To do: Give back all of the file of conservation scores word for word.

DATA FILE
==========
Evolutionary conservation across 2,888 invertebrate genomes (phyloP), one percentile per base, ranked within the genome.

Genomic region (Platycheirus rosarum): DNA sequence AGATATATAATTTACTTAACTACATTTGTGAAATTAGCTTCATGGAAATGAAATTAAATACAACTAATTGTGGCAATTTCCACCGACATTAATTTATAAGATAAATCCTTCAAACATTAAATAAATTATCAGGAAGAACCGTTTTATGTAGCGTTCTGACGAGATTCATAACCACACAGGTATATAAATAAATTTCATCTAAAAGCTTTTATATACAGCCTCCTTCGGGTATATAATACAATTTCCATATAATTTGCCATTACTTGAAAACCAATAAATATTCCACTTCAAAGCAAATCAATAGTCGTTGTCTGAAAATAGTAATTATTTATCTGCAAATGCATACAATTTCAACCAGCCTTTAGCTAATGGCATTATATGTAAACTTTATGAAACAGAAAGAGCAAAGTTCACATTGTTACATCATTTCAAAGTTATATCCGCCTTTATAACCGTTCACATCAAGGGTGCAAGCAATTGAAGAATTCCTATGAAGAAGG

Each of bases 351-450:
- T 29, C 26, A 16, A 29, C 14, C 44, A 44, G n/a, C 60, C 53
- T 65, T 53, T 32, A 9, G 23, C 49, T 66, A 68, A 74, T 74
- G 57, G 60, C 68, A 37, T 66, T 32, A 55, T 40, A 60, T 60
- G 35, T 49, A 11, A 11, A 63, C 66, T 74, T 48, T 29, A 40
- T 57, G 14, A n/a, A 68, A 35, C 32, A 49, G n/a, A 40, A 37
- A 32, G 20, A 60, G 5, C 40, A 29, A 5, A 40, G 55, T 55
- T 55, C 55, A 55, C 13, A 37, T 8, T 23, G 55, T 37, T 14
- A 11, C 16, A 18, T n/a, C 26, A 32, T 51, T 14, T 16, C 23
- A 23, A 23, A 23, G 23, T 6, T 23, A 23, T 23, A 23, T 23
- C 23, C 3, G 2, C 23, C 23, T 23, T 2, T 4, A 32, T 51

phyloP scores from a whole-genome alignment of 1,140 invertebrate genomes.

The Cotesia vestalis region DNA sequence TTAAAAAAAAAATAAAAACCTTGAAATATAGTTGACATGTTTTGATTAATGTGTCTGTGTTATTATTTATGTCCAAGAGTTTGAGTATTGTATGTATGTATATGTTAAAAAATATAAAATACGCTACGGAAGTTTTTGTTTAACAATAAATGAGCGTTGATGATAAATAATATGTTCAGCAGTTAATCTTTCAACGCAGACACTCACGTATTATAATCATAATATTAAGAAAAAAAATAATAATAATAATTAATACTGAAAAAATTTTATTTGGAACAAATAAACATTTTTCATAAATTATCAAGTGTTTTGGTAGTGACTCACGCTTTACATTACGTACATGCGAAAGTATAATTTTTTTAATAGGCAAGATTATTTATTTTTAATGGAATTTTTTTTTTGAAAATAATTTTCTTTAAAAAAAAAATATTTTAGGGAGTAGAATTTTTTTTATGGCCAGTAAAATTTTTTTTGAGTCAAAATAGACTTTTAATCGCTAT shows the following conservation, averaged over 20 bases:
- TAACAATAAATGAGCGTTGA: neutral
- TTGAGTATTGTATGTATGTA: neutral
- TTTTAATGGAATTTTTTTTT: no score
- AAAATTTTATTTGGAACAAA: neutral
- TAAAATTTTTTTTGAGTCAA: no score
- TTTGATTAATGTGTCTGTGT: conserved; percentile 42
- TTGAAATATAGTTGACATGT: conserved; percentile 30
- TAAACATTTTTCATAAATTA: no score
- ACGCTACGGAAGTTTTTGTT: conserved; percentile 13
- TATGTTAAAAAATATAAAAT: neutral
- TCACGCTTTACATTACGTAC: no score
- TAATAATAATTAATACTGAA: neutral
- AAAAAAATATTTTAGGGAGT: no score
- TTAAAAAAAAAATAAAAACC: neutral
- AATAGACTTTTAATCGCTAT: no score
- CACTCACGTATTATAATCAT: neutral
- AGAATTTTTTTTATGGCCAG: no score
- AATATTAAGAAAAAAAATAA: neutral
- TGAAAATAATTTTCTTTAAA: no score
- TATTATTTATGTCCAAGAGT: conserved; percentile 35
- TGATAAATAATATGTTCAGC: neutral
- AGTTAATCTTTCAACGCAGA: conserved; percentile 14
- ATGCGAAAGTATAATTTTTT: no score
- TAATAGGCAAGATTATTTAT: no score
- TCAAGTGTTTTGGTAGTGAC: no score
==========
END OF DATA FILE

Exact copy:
Evolutionary conservation across 2,888 invertebrate genomes (phyloP), one percentile per base, ranked within the genome.

Genomic region (Platycheirus rosarum): DNA sequence AGATATATAATTTACTTAACTACATTTGTGAAATTAGCTTCATGGAAATGAAATTAAATACAACTAATTGTGGCAATTTCCACCGACATTAATTTATAAGATAAATCCTTCAAACATTAAATAAATTATCAGGAAGAACCGTTTTATGTAGCGTTCTGACGAGATTCATAACCACACAGGTATATAAATAAATTTCATCTAAAAGCTTTTATATACAGCCTCCTTCGGGTATATAATACAATTTCCATATAATTTGCCATTACTTGAAAACCAATAAATATTCCACTTCAAAGCAAATCAATAGTCGTTGTCTGAAAATAGTAATTATTTATCTGCAAATGCATACAATTTCAACCAGCCTTTAGCTAATGGCATTATATGTAAACTTTATGAAACAGAAAGAGCAAAGTTCACATTGTTACATCATTTCAAAGTTATATCCGCCTTTATAACCGTTCACATCAAGGGTGCAAGCAATTGAAGAATTCCTATGAAGAAGG

Each of bases 351-450:
- T 29, C 26, A 16, A 29, C 14, C 44, A 44, G n/a, C 60, C 53
- T 65, T 53, T 32, A 9, G 23, C 49, T 66, A 68, A 74, T 74
- G 57, G 60, C 68, A 37, T 66, T 32, A 55, T 40, A 60, T 60
- G 35, T 49, A 11, A 11, A 63, C 66, T 74, T 48, T 29, A 40
- T 57, G 14, A n/a, A 68, A 35, C 32, A 49, G n/a, A 40, A 37
- A 32, G 20, A 60, G 5, C 40, A 29, A 5, A 40, G 55, T 55
- T 55, C 55, A 55, C 13, A 37, T 8, T 23, G 55, T 37, T 14
- A 11, C 16, A 18, T n/a, C 26, A 32, T 51, T 14, T 16, C 23
- A 23, A 23, A 23, G 23, T 6, T 23, A 23, T 23, A 23, T 23
- C 23, C 3, G 2, C 23, C 23, T 23, T 2, T 4, A 32, T 51

phyloP scores from a whole-genome alignment of 1,140 invertebrate genomes.

The Cotesia vestalis region DNA sequence TTAAAAAAAAAATAAAAACCTTGAAATATAGTTGACATGTTTTGATTAATGTGTCTGTGTTATTATTTATGTCCAAGAGTTTGAGTATTGTATGTATGTATATGTTAAAAAATATAAAATACGCTACGGAAGTTTTTGTTTAACAATAAATGAGCGTTGATGATAAATAATATGTTCAGCAGTTAATCTTTCAACGCAGACACTCACGTATTATAATCATAATATTAAGAAAAAAAATAATAATAATAATTAATACTGAAAAAATTTTATTTGGAACAAATAAACATTTTTCATAAATTATCAAGTGTTTTGGTAGTGACTCACGCTTTACATTACGTACATGCGAAAGTATAATTTTTTTAATAGGCAAGATTATTTATTTTTAATGGAATTTTTTTTTTGAAAATAATTTTCTTTAAAAAAAAAATATTTTAGGGAGTAGAATTTTTTTTATGGCCAGTAAAATTTTTTTTGAGTCAAAATAGACTTTTAATCGCTAT shows the following conservation, averaged over 20 bases:
- TAACAATAAATGAGCGTTGA: neutral
- TTGAGTATTGTATGTATGTA: neutral
- TTTTAATGGAATTTTTTTTT: no score
- AAAATTTTATTTGGAACAAA: neutral
- TAAAATTTTTTTTGAGTCAA: no score
- TTTGATTAATGTGTCTGTGT: conserved; percentile 42
- TTGAAATATAGTTGACATGT: conserved; percentile 30
- TAAACATTTTTCATAAATTA: no score
- ACGCTACGGAAGTTTTTGTT: conserved; percentile 13
- TATGTTAAAAAATATAAAAT: neutral
- TCACGCTTTACATTACGTAC: no score
- TAATAATAATTAATACTGAA: neutral
- AAAAAAATATTTTAGGGAGT: no score
- TTAAAAAAAAAATAAAAACC: neutral
- AATAGACTTTTAATCGCTAT: no score
- CACTCACGTATTATAATCAT: neutral
- AGAATTTTTTTTATGGCCAG: no score
- AATATTAAGAAAAAAAATAA: neutral
- TGAAAATAATTTTCTTTAAA: no score
- TATTATTTATGTCCAAGAGT: conserved; percentile 35
- TGATAAATAATATGTTCAGC: neutral
- AGTTAATCTTTCAACGCAGA: conserved; percentile 14
- ATGCGAAAGTATAATTTTTT: no score
- TAATAGGCAAGATTATTTAT: no score
- TCAAGTGTTTTGGTAGTGAC: no score